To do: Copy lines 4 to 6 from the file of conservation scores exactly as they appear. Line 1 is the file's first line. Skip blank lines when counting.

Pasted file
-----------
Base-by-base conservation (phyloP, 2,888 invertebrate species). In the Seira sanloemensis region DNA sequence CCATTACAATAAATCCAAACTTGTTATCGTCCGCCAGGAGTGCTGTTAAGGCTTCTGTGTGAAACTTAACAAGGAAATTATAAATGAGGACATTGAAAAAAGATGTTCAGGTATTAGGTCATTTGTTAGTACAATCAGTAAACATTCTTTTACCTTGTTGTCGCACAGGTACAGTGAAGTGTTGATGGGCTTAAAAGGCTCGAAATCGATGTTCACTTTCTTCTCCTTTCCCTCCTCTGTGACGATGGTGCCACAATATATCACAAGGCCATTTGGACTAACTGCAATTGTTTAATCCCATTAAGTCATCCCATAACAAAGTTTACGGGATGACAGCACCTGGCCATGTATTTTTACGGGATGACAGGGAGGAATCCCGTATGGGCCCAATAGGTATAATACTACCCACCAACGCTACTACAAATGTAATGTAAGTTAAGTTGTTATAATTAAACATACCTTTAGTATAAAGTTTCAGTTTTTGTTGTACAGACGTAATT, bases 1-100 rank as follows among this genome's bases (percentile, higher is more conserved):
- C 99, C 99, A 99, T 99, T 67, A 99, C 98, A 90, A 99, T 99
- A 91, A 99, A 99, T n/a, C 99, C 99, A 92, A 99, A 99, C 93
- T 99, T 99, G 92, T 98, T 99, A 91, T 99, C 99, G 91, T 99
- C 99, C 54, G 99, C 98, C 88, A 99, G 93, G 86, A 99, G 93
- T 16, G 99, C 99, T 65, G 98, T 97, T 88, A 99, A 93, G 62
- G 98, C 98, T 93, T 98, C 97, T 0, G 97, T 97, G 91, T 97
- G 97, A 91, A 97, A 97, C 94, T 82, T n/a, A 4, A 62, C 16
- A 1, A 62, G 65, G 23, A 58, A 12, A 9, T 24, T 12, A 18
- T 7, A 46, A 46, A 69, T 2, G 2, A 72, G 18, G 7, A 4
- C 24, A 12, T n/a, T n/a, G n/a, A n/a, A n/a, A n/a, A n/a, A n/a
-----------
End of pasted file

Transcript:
- T 99, T 99, G 92, T 98, T 99, A 91, T 99, C 99, G 91, T 99
- C 99, C 54, G 99, C 98, C 88, A 99, G 93, G 86, A 99, G 93
- T 16, G 99, C 99, T 65, G 98, T 97, T 88, A 99, A 93, G 62